Don’t count your votes before they’re cast. Up on Capitol Hill, all those proud protestations of faith and romance during the campaign don’t amount to a hill of beans in this crazy world until it is time to make tough decisions and vote.
It is easy enough to get a slew of members of one party to make a statement they consider pro-Israel — whether from right or left — and wave it around as proof that the absence of signers from the other party means it is anti-Israel.
Even though polls in the last two elections showed Israel was a decisive issue for only a tiny percentage of voters, candidates rushed to go on the record declaring their pro-Israel devotion.
And yet, AIPAC’s claim long before the 112th Congress was even sworn in that it is “expected to be the most pro-Israel Congress ever” was just plain silly.
First, there’s the question of how to define the term “pro-Israel.” A candidate can support the position of the peace camp — compromise, territorial concessions, and Palestinian statehood — or the opposite (those things pose mortal threats to the survival of the Jewish state) and still lay claim to the term. There is enough diversity in the Jewish community and in Israel to validate both.
That doesn’t stop politicians on both sides — more these days on the GOP side of the aisle — from hurling accusations about insufficient loyalty to the pro-Israel cause based on such legitimate differences, thereby turning a subject of national consensus into a partisan wedge issue.
If you read them carefully, candidate position papers are much more vague than they initially appear. They’re full of the right phrases about democracy and our common Judeo-Christian heritage, shared values, partnership in the fight against Islamist terror, zero tolerance for Iran’s nuclear ambitions, a commitment to Israel’s qualitative military edge, and making sure it is safe and secure. But they lack substance and provide few hints of what lawmakers will actually do when confronted with hard choices. Only one word really counts and it is “yea” or “nay” on difficult votes. All else is commentary.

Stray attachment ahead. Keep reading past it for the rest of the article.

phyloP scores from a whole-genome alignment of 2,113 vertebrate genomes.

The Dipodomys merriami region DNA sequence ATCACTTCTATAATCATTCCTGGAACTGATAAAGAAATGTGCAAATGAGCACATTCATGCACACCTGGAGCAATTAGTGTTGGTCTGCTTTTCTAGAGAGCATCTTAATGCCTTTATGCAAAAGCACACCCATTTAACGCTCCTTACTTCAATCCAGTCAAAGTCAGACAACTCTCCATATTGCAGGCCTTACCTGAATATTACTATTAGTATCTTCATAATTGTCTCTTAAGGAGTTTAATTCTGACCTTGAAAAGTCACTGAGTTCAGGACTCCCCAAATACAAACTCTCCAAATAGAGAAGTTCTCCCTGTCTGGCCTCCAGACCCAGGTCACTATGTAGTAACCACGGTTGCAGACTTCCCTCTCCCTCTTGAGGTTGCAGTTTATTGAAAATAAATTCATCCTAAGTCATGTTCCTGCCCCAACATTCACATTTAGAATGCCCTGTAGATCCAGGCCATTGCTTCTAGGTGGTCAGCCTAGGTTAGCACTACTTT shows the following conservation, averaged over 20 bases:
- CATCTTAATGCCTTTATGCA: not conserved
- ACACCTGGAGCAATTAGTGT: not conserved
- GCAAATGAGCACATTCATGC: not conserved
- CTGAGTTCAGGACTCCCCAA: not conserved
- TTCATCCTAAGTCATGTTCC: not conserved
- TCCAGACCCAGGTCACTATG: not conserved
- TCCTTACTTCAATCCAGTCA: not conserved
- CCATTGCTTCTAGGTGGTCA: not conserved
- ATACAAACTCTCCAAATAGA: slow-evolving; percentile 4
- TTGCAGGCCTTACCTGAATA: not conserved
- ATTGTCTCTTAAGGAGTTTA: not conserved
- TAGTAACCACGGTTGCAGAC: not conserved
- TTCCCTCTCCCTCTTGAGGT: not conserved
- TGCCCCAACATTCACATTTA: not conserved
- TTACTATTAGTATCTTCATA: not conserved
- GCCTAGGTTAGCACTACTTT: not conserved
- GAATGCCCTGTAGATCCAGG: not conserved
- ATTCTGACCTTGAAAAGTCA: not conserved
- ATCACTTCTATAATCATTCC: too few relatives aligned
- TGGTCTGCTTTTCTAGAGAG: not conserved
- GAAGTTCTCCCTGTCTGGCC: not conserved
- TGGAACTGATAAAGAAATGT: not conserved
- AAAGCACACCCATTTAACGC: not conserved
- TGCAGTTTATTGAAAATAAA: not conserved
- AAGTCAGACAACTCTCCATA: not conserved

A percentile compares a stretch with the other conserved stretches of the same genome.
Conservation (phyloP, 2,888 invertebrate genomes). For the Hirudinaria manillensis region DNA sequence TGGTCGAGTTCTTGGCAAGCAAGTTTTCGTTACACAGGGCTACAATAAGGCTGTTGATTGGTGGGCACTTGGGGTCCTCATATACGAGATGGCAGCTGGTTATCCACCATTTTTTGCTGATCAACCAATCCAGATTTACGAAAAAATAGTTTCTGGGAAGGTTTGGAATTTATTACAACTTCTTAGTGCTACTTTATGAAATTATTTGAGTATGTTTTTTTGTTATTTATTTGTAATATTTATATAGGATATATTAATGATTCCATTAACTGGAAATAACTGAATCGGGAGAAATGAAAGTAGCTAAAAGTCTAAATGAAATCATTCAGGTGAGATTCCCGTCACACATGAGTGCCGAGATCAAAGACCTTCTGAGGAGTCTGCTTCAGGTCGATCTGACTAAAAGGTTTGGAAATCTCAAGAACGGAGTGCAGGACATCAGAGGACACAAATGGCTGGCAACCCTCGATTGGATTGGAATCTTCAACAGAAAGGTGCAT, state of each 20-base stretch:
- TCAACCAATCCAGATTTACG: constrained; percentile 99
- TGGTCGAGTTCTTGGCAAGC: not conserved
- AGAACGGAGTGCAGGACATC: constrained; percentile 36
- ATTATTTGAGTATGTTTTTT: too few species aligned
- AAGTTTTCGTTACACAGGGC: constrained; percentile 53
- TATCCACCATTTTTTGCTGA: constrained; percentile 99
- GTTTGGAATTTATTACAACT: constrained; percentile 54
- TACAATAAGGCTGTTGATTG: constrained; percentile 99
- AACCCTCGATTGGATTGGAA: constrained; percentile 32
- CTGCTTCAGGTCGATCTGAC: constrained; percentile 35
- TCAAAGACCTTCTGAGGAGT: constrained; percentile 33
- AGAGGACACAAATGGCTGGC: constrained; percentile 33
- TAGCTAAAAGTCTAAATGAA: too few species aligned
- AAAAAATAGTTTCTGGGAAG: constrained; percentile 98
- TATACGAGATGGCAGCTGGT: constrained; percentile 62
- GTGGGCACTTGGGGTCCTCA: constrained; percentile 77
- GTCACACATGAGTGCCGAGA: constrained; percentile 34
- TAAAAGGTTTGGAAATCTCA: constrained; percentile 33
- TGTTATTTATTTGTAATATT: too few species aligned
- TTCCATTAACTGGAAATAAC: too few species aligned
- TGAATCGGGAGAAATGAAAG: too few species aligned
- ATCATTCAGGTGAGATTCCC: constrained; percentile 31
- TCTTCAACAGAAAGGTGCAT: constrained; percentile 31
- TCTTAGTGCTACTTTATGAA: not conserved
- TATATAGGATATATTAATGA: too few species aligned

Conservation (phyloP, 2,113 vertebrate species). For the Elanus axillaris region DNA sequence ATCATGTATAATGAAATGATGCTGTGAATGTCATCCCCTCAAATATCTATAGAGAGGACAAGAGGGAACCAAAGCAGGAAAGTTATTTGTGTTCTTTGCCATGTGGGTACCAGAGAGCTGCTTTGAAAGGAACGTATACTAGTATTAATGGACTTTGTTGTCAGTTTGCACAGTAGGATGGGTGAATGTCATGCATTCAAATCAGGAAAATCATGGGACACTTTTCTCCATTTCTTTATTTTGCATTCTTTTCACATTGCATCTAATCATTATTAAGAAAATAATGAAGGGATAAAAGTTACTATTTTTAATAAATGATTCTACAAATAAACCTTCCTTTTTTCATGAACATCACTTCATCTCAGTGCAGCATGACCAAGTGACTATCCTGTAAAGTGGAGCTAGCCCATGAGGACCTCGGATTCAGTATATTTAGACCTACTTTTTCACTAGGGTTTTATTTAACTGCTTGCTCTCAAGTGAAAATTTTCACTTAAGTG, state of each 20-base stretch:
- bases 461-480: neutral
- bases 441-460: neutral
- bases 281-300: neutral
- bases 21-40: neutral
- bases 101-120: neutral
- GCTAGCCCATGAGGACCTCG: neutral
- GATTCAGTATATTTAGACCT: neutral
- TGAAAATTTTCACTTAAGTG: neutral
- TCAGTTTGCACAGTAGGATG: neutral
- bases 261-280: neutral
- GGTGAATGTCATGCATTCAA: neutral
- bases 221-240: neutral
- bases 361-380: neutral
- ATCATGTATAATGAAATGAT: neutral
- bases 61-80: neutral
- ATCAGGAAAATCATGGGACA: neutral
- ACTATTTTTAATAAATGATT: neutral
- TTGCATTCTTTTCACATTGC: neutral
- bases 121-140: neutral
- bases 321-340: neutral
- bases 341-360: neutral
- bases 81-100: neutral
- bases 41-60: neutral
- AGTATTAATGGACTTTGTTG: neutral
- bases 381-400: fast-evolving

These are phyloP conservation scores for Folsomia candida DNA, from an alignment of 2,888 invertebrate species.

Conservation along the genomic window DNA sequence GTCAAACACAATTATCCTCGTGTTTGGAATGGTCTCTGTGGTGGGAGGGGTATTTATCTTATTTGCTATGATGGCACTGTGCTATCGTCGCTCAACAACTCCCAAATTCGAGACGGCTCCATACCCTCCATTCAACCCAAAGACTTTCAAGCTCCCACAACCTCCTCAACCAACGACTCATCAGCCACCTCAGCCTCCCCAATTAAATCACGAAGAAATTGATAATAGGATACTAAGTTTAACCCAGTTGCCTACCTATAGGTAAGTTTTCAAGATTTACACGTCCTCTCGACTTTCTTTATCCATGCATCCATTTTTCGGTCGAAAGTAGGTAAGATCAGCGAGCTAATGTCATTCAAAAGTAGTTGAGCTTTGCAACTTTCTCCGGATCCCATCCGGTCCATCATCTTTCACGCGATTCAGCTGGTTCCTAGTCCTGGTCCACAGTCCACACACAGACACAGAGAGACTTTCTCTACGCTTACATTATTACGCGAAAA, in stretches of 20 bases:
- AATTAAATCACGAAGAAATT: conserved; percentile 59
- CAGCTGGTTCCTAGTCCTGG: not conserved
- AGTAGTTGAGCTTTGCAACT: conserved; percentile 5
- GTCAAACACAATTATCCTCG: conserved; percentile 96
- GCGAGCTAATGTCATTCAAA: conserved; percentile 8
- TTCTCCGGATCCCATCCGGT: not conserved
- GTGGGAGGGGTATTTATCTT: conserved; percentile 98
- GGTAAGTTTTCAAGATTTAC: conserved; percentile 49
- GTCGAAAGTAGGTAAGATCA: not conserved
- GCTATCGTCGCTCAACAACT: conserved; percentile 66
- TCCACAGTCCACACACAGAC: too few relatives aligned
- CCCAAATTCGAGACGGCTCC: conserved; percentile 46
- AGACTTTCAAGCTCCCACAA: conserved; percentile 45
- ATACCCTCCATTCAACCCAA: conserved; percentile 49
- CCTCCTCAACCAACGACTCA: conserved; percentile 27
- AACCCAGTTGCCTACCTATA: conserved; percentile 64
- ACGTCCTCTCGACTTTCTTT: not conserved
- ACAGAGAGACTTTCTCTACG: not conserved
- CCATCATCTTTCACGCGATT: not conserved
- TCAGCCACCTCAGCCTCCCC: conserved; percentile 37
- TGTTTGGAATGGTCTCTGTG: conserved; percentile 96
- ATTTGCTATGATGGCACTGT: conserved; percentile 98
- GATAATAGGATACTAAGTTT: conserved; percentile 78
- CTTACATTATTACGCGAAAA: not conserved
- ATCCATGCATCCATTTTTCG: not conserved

There will be many legislative issues that groups like AIPAC may tally as friendly or unfriendly, but those that really matter can be counted on the fingers of one hand, and the most important is Israel’s $3 billion-plus foreign aid package.
That’s where Congress has the greatest influence, and it’s the real way to measure support for Israel, not all those resolutions, letters, speeches, and gotcha stunts that are either designed to embarrass the other party or to impress hardline Jewish supporters and contributors by showing how tough a lawmaker can be on the Arabs.
Over the past few years the foreign aid bill has sailed through, but that may be about to change as a new Congress elected on the Tea Party tide starts hacking away at unpopular programs — which is what the overall foreign aid program has been for years.
The 108 members of the 112th Congress freshman class are overwhelmingly Republican. Many won on their first try for public office, and over half identify themselves with the Tea Party. They are claiming a mandate to slash federal spending. Few had any ties to the Jewish community, much less Israel; many have negligible Jewish constituencies.
How can AIPAC boast that this could be the most pro-Israel Congress ever? They can’t, really. The group bases its contention on position papers from the candidates since few have any record to run on. The problem is many of those were written by or with help from AIPAC. I know because my staff and I wrote them for many years while I worked there, for congressional as well as presidential candidates of both parties.
The word is out that if you’re looking for Jewish support — translation: campaign contributions — you need to see AIPAC, and many candidates make the pilgrimage to lobby headquarters or meet with its members back home. As a matter of official policy, AIPAC does not “rate or endorse” candidates, but it does signal to a vast network of activists, PACs, and other big contributors who needs and deserves help and who doesn’t.
What do politicians give in return? They sign letters, give speeches, show up at events, cosponsor resolutions, or vote for amendments that spend no money.
But that’s the easy stuff; the proof will be in the pudding. And this year, the pudding could be the foreign aid bill.